held that, in the future, appellate review of such orders [101 S.Ct. 673] would have to await final judgment on the merits of the main proceeding.9 612 F.2d at 378-379. We granted certiorari, 446 U.S. 934 (1980), to resolve a conflict among he Circuits on the appealability question.10
Under § 1291, the courts of appeals are vested with "jurisdiction of appeals from all final decisions of the district courts . . . except where a direct review may be had in the Supreme Court." We have consistently interpreted this language as indicating that a party may not take an appeal under this section until there has been "a decision by the District Court that `ends the litigation on the merits and leaves nothing for the court to do but execute the judgment.'" Coopers
& Lybrand v. Livesay, 437 U.S. 463, 467 (1978), quoting Catlin v. United States, 324 U.S. 229, 233 (1945). This rule, that a party must ordinarily raise all claims of error in a single appeal following final judgment on the merits, serves a number of important purposes. It emphasizes the deference that appellate courts owe to the trial judge as the individual initially called upon to decide the many questions of law and fact that occur in the course of a trial. Permitting piecemeal appeals would undermine the independence of the district judge, as well as the special role that individual plays in our judicial system. In addition, the rule is in accordance with the sensible policy of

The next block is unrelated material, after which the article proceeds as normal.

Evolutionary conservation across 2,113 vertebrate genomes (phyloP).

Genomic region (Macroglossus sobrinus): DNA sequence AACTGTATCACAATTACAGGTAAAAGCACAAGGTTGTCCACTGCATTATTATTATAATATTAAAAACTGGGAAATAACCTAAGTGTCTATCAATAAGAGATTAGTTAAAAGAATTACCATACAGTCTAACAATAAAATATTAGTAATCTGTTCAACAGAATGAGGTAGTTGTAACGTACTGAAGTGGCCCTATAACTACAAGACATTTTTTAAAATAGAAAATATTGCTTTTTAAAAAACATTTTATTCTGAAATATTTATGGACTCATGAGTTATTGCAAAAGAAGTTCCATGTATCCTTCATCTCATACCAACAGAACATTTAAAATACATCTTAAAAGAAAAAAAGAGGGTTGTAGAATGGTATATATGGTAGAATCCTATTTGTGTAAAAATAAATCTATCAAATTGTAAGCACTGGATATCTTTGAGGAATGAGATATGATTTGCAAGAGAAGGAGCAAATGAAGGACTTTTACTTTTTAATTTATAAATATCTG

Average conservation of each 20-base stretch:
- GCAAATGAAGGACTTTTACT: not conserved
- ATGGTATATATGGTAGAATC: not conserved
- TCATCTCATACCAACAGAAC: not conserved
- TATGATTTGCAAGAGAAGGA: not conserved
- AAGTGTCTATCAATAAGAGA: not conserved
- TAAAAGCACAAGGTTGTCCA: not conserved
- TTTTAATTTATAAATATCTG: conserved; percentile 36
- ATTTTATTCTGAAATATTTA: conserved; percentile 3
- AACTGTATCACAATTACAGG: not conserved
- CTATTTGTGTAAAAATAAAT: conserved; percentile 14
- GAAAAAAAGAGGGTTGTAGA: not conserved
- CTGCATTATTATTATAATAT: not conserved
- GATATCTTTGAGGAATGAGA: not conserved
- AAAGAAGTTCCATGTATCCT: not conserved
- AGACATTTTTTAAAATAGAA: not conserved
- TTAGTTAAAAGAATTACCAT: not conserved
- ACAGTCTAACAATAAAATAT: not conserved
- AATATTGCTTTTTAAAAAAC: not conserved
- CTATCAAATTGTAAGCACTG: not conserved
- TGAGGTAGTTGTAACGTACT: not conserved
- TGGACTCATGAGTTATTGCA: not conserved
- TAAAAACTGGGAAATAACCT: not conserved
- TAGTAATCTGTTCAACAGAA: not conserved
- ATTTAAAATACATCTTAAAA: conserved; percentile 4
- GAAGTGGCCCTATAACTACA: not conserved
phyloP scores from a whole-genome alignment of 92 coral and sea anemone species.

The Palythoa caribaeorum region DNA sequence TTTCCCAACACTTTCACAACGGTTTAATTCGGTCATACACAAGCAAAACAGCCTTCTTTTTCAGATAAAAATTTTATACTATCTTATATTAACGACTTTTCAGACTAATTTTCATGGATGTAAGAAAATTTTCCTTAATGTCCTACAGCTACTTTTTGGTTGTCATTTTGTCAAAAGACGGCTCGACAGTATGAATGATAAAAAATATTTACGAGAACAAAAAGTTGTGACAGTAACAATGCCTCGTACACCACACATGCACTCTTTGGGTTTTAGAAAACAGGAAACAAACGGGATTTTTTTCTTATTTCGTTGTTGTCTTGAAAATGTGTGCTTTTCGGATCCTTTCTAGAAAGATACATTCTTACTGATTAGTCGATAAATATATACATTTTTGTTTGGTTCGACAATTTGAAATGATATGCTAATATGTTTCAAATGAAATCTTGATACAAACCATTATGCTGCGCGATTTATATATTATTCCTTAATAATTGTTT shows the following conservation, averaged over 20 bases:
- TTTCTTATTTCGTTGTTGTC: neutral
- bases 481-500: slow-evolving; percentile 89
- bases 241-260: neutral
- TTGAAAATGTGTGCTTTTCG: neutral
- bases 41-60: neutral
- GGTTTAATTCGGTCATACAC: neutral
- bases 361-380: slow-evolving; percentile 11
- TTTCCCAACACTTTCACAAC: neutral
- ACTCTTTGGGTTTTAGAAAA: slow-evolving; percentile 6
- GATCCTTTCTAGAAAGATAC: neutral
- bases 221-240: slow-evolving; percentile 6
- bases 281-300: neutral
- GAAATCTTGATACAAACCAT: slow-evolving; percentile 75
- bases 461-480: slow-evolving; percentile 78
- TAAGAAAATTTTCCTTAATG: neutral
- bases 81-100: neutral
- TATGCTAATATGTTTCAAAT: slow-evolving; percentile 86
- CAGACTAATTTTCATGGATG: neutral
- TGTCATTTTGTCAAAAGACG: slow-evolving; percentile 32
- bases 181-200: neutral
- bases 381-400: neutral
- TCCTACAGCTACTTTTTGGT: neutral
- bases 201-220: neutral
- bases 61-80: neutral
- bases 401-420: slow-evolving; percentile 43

avoid[ing] the obstruction to just claims that would come from permitting the harassment and cost of a succession of separate appeals from the various rulings to which a litigation may give rise, from its initiation to entry of judgment.
Cobbledick v. United States, 309 U.S. 323, 325 (1940). See DiBella v. United States, 369 U.S. 121, 124 (1962). The rule also serves the important purpose of promoting efficient judicial administration. Eisen v. Carlisle & Jacquelin, 417 U.S. 156, 170 (1974)
Our decisions have recognized, however, a narrow exception to the requirement that all appeals under § 1291 await final judgment on the merits. In Cohen v. Beneficial Industrial loan Corp., supra, we held that a "small class" of orders that did not end the main litigation were nevertheless final and appealable pursuant to § 1291. Cohen was a shareholder's derivative...